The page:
Last week, 25-year-old Hannah Payne was sentenced to life in prison after being convicted of felony murder, malice murder, aggravated assault, false imprisonment, and three charges of weapons possession during a crime in the 2019 murder of 62-year-old Kenneth Herring in Clayton County, Georgia.
Payne—who witnessed a minor traffic accident when Herring, who was reportedly experiencing a medical emergency, hit a tractor-trailer and drove off—did a lot of crying in court after she was sentenced. It’s almost as if she never expected to receive any semblance of accountability for chasing after Herring, blocking him from leaving, ordering him out of the car as if she had the authority to do so, pointing her gun at him, and, ultimately, shooting the elderly man to death.
Perhaps Payne saw George Zimmerman get away with killing Trayvon Martin by claiming the teen he staked attacked him first and she thought she’d escape justice by claiming her victim was the attacker, as well. Herring’s killing happened nearly a year before Travis and Greg McMichaels and William “Roddie” Bryan took part in the murder of Ahmaud Arbery. Maybe Payne thought she’d do fine in court because, like many of us, she imagined a trial like that of Bryan and the McMichaels going the other way. Maybe Payne read all the stories about cops getting cleared of wrongdoing after killing a Black motorist who refused to get out of the car or allegedly accelerated and the “Karen” forgot she was not a cop and thought: “I can do that! I just have to say I was in fear for my life, right?”
Maybe she thought she was safe because she’s a white woman. One of the character witnesses in Payne’s trial testified that she couldn’t be racist because she didn’t see color, had an ex-boyfriend who was “a Black man” and is currently in a relationship with “a Dominican guy.”
But that wasn’t the interesting part of her testimony as Black people are well accustomed to white people’s default “but I have a Black friend” narrative they toss around after being accused of racism. The interesting part came when the witness claimed the murderer she was caping for was “trying to do what’s right” and that “like everybody in here” Payne could have “never visualized that something like” Herring’s death “would have occurred.”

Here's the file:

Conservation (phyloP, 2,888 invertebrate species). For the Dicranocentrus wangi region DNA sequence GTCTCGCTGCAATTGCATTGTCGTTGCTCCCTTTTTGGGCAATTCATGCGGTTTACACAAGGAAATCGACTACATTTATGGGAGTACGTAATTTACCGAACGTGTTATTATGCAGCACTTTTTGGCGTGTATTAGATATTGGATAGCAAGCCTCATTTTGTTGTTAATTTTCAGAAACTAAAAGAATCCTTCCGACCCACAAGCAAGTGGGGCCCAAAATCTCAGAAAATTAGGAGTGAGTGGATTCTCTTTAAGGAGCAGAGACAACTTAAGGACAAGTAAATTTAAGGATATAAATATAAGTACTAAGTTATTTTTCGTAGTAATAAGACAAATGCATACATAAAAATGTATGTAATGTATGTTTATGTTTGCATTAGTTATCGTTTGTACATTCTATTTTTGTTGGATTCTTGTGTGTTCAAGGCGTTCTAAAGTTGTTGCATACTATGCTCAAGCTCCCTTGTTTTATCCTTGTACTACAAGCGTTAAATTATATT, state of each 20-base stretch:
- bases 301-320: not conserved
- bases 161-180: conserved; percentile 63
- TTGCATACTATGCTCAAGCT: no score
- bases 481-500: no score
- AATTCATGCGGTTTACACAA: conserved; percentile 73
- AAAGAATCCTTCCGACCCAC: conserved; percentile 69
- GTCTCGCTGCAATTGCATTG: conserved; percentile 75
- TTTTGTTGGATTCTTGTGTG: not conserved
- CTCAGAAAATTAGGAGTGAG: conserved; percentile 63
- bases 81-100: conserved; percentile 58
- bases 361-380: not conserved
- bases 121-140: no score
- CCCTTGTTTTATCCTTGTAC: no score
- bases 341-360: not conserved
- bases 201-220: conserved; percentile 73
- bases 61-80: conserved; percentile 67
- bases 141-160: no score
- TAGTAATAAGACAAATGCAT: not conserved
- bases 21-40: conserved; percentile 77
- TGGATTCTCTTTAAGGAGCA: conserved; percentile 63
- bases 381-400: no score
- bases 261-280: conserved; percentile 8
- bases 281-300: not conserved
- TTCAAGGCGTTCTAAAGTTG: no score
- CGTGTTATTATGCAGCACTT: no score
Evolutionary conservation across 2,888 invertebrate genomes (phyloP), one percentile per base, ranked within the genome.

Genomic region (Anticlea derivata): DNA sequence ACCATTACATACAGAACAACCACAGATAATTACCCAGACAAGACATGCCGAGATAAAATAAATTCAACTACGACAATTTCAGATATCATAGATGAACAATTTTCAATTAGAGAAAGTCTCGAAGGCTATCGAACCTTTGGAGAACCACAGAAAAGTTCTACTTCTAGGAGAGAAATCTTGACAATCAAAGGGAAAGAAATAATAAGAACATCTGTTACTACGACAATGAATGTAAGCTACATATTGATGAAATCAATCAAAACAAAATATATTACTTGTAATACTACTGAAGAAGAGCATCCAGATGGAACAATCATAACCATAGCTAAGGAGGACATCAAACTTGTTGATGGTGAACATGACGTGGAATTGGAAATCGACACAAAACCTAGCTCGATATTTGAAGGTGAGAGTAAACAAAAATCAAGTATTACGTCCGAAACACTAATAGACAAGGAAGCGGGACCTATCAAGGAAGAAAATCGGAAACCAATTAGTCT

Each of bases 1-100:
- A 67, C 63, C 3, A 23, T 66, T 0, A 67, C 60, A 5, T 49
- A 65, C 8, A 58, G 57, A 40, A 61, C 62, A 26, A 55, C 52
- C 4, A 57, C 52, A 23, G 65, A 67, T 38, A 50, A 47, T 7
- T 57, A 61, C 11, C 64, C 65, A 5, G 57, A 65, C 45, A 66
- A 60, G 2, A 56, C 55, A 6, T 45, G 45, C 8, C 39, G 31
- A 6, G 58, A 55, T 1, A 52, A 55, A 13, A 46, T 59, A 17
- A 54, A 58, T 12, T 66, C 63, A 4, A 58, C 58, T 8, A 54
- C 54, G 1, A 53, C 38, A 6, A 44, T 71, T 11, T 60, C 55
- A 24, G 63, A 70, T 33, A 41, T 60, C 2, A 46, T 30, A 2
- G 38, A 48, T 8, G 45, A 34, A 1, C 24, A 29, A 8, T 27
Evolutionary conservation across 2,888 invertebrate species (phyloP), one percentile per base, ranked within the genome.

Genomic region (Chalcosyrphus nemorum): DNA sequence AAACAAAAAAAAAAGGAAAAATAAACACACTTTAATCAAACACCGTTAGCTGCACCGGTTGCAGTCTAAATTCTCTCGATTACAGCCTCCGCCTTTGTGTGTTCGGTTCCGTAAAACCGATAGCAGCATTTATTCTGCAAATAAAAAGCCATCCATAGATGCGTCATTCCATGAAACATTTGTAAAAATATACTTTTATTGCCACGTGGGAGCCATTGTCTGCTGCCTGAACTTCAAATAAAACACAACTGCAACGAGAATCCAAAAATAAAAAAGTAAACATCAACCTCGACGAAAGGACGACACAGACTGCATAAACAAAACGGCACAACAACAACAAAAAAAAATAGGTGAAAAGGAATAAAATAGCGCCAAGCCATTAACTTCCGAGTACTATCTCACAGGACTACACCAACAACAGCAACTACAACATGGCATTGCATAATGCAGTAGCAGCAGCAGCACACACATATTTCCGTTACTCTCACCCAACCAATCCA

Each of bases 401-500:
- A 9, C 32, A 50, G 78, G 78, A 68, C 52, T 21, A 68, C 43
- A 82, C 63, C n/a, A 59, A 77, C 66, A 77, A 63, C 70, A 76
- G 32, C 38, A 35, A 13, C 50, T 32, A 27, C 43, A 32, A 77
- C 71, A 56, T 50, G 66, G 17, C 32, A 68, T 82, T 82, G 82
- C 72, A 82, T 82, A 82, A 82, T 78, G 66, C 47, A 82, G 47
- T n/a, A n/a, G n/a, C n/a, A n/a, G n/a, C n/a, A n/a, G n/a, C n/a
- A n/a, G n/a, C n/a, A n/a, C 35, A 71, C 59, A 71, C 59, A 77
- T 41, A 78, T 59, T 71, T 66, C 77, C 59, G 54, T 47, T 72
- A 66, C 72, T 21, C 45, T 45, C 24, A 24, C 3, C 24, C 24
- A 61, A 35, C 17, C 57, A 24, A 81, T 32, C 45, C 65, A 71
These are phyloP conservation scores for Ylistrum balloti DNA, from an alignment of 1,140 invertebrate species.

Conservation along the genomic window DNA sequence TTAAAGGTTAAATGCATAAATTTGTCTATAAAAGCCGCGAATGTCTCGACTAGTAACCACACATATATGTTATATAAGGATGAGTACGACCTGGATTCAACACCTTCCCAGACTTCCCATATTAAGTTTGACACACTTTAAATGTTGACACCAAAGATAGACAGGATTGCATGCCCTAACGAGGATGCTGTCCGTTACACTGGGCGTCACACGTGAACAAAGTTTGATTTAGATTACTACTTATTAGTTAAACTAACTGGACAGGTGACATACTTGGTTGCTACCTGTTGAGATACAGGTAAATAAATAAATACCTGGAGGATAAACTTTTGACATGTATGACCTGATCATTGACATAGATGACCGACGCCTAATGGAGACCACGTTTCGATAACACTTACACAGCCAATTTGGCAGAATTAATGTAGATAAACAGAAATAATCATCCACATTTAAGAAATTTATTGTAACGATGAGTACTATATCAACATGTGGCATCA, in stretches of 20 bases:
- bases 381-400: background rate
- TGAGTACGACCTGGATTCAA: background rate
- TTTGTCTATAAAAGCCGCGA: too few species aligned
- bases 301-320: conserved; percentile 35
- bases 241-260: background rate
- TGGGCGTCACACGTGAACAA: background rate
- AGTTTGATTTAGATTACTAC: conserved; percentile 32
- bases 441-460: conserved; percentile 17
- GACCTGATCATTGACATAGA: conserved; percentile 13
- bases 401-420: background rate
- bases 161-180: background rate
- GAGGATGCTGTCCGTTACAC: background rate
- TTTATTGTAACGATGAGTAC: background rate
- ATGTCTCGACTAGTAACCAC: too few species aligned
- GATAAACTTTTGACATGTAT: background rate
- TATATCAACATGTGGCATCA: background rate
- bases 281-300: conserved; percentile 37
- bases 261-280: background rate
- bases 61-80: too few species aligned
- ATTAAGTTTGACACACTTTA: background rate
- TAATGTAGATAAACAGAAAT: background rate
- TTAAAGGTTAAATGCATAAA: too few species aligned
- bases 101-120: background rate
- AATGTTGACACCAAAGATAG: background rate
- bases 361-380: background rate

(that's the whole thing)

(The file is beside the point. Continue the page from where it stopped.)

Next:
Who exactly is this white woman referring to when she said “everybody in here” was unable to “visualize” the result of Payne’s vigilantism? She couldn’t have been talking to Black people, because, of course, not only can we visualize it but we are also forced to do so. far too many times.
We literally saw the end result when Zimmerman killed Trayvon and when three white men killed Arbery. We saw Kyle Rittenhouse get away with being the only person to take lives during civil unrest in Kenosha, Wisconsin. We saw it again when Daniel Penny—who also used “my best friends are Black” as a fall-back—killed Jordan Neely.
In fact, we’re still waiting to see if Penny, who has been charged with second-degree manslaughter, will be convicted for killing an unarmed Black man who hadn’t physically harmed anyone because, as he claimed, people were afraid of threats being shouted by Neely, who was reportedly suffering a mental health crisis. We’re still waiting with bated breath to see if Penny will share Payne’s fate or if the overwhelming support by right-wing America will set him free as it did for Rittenhouse.
After all, Payne didn’t receive nearly the backing from the MAGA world that Rittenhouse or Penny did. She was defended by TurningPoint USA founder Charlie Kirk and his followers, but Kirk never met a fact he didn’t want to put his feelings before while pretending to be all about “facts over feelings,” so he doesn’t count for much.
Despite the convictions and lengthy sentences of Payne, Arbery’s killers and George Floyd’s murderer, Derek Chauvin, any optimism Black people may have that Penny or others like him will be brought to justice should be extremely tempered with cautious optimism. We have to remember that the aforementioned convicts are the exceptions, not the rule. Penny could still walk free. On a different day with a different judge and jury, Bryan and the McMichaels could have walked free. Zimmerman walked, as countless others have.
Payne’s fate doesn’t mark change, it only provides fragile hope that could easily be broken through Penny’s case, or by the predictable next case in which a white person asserts their non-authority over the Black citizen they end up killing.
What’s also a shame is the likelihood that Payne’s case won’t stop the next instance of racist vigilante “justice” from happening. Clayton County District Attorney Taha Mosley—who reported that her office has been receiving death threats since she prosecuted Payne—gave these wannabe cop morons the best advice they’ll never take.
Just mind your business. It’s really that simple, and it just might save a life.
The post Hannah Payne Is The Latest White Vigilante Sentenced For Black Death. Will Daniel Penny Be Next? appeared first on NewsOne.
Hannah Payne Is The Latest White Vigilante Sentenced For Black Death. Will Daniel Penny Be Next? was originally published on newsone.com
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